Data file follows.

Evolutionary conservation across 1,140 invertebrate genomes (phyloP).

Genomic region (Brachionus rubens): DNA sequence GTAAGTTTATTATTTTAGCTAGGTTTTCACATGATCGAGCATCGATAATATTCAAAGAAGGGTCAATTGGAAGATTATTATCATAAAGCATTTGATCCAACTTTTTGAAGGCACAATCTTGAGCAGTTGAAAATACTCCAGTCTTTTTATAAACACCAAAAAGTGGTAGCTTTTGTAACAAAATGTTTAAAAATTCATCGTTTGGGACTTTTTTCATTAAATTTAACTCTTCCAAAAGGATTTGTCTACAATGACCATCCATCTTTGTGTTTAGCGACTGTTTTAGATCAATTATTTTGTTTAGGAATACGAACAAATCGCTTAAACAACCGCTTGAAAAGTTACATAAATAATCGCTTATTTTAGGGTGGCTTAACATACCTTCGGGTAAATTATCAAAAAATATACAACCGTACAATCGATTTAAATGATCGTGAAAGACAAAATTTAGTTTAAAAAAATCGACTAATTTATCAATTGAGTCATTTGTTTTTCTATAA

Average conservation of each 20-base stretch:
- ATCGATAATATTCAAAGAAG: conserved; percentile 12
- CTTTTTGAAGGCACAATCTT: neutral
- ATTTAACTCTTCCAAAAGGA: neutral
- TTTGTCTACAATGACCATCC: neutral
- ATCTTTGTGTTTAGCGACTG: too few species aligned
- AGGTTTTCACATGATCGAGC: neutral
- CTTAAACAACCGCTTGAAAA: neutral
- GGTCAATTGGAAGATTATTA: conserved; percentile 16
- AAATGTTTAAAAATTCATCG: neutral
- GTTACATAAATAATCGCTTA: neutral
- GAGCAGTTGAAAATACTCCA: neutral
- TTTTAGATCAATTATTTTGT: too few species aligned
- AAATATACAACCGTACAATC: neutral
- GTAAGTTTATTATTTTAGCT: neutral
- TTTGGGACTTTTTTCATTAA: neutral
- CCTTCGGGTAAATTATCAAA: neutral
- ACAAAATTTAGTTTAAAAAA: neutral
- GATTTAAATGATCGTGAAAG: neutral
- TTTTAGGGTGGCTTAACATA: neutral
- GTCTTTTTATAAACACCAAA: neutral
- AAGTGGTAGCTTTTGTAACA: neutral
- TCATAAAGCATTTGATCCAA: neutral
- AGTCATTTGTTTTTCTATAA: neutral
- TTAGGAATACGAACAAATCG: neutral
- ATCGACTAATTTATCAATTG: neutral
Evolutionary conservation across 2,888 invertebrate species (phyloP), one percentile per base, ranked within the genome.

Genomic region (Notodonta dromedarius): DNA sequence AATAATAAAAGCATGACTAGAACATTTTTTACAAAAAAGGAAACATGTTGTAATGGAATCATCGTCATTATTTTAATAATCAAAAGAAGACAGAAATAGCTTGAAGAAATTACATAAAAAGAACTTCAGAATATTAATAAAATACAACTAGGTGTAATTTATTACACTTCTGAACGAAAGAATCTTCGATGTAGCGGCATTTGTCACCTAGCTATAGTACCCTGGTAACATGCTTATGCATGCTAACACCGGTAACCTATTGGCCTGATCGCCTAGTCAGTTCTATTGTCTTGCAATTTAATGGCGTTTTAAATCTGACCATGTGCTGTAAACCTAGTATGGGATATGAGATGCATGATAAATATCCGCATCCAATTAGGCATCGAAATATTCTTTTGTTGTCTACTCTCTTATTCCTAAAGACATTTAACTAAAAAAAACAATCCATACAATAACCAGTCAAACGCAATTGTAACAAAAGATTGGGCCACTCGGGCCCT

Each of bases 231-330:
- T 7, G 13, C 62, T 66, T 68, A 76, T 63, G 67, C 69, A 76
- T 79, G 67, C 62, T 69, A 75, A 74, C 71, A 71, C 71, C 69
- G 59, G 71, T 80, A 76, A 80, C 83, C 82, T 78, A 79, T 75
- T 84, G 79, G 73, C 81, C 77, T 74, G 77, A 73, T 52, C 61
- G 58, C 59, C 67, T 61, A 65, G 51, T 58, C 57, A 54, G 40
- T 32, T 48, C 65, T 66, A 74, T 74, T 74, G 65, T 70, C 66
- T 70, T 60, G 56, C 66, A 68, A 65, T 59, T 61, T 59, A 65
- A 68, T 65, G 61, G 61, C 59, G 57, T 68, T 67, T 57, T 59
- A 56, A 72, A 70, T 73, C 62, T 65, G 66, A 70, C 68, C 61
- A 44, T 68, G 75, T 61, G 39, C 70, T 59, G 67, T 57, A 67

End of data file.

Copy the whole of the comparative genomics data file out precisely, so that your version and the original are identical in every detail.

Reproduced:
Evolutionary conservation across 1,140 invertebrate genomes (phyloP).

Genomic region (Brachionus rubens): DNA sequence GTAAGTTTATTATTTTAGCTAGGTTTTCACATGATCGAGCATCGATAATATTCAAAGAAGGGTCAATTGGAAGATTATTATCATAAAGCATTTGATCCAACTTTTTGAAGGCACAATCTTGAGCAGTTGAAAATACTCCAGTCTTTTTATAAACACCAAAAAGTGGTAGCTTTTGTAACAAAATGTTTAAAAATTCATCGTTTGGGACTTTTTTCATTAAATTTAACTCTTCCAAAAGGATTTGTCTACAATGACCATCCATCTTTGTGTTTAGCGACTGTTTTAGATCAATTATTTTGTTTAGGAATACGAACAAATCGCTTAAACAACCGCTTGAAAAGTTACATAAATAATCGCTTATTTTAGGGTGGCTTAACATACCTTCGGGTAAATTATCAAAAAATATACAACCGTACAATCGATTTAAATGATCGTGAAAGACAAAATTTAGTTTAAAAAAATCGACTAATTTATCAATTGAGTCATTTGTTTTTCTATAA

Average conservation of each 20-base stretch:
- ATCGATAATATTCAAAGAAG: conserved; percentile 12
- CTTTTTGAAGGCACAATCTT: neutral
- ATTTAACTCTTCCAAAAGGA: neutral
- TTTGTCTACAATGACCATCC: neutral
- ATCTTTGTGTTTAGCGACTG: too few species aligned
- AGGTTTTCACATGATCGAGC: neutral
- CTTAAACAACCGCTTGAAAA: neutral
- GGTCAATTGGAAGATTATTA: conserved; percentile 16
- AAATGTTTAAAAATTCATCG: neutral
- GTTACATAAATAATCGCTTA: neutral
- GAGCAGTTGAAAATACTCCA: neutral
- TTTTAGATCAATTATTTTGT: too few species aligned
- AAATATACAACCGTACAATC: neutral
- GTAAGTTTATTATTTTAGCT: neutral
- TTTGGGACTTTTTTCATTAA: neutral
- CCTTCGGGTAAATTATCAAA: neutral
- ACAAAATTTAGTTTAAAAAA: neutral
- GATTTAAATGATCGTGAAAG: neutral
- TTTTAGGGTGGCTTAACATA: neutral
- GTCTTTTTATAAACACCAAA: neutral
- AAGTGGTAGCTTTTGTAACA: neutral
- TCATAAAGCATTTGATCCAA: neutral
- AGTCATTTGTTTTTCTATAA: neutral
- TTAGGAATACGAACAAATCG: neutral
- ATCGACTAATTTATCAATTG: neutral
Evolutionary conservation across 2,888 invertebrate species (phyloP), one percentile per base, ranked within the genome.

Genomic region (Notodonta dromedarius): DNA sequence AATAATAAAAGCATGACTAGAACATTTTTTACAAAAAAGGAAACATGTTGTAATGGAATCATCGTCATTATTTTAATAATCAAAAGAAGACAGAAATAGCTTGAAGAAATTACATAAAAAGAACTTCAGAATATTAATAAAATACAACTAGGTGTAATTTATTACACTTCTGAACGAAAGAATCTTCGATGTAGCGGCATTTGTCACCTAGCTATAGTACCCTGGTAACATGCTTATGCATGCTAACACCGGTAACCTATTGGCCTGATCGCCTAGTCAGTTCTATTGTCTTGCAATTTAATGGCGTTTTAAATCTGACCATGTGCTGTAAACCTAGTATGGGATATGAGATGCATGATAAATATCCGCATCCAATTAGGCATCGAAATATTCTTTTGTTGTCTACTCTCTTATTCCTAAAGACATTTAACTAAAAAAAACAATCCATACAATAACCAGTCAAACGCAATTGTAACAAAAGATTGGGCCACTCGGGCCCT

Each of bases 231-330:
- T 7, G 13, C 62, T 66, T 68, A 76, T 63, G 67, C 69, A 76
- T 79, G 67, C 62, T 69, A 75, A 74, C 71, A 71, C 71, C 69
- G 59, G 71, T 80, A 76, A 80, C 83, C 82, T 78, A 79, T 75
- T 84, G 79, G 73, C 81, C 77, T 74, G 77, A 73, T 52, C 61
- G 58, C 59, C 67, T 61, A 65, G 51, T 58, C 57, A 54, G 40
- T 32, T 48, C 65, T 66, A 74, T 74, T 74, G 65, T 70, C 66
- T 70, T 60, G 56, C 66, A 68, A 65, T 59, T 61, T 59, A 65
- A 68, T 65, G 61, G 61, C 59, G 57, T 68, T 67, T 57, T 59
- A 56, A 72, A 70, T 73, C 62, T 65, G 66, A 70, C 68, C 61
- A 44, T 68, G 75, T 61, G 39, C 70, T 59, G 67, T 57, A 67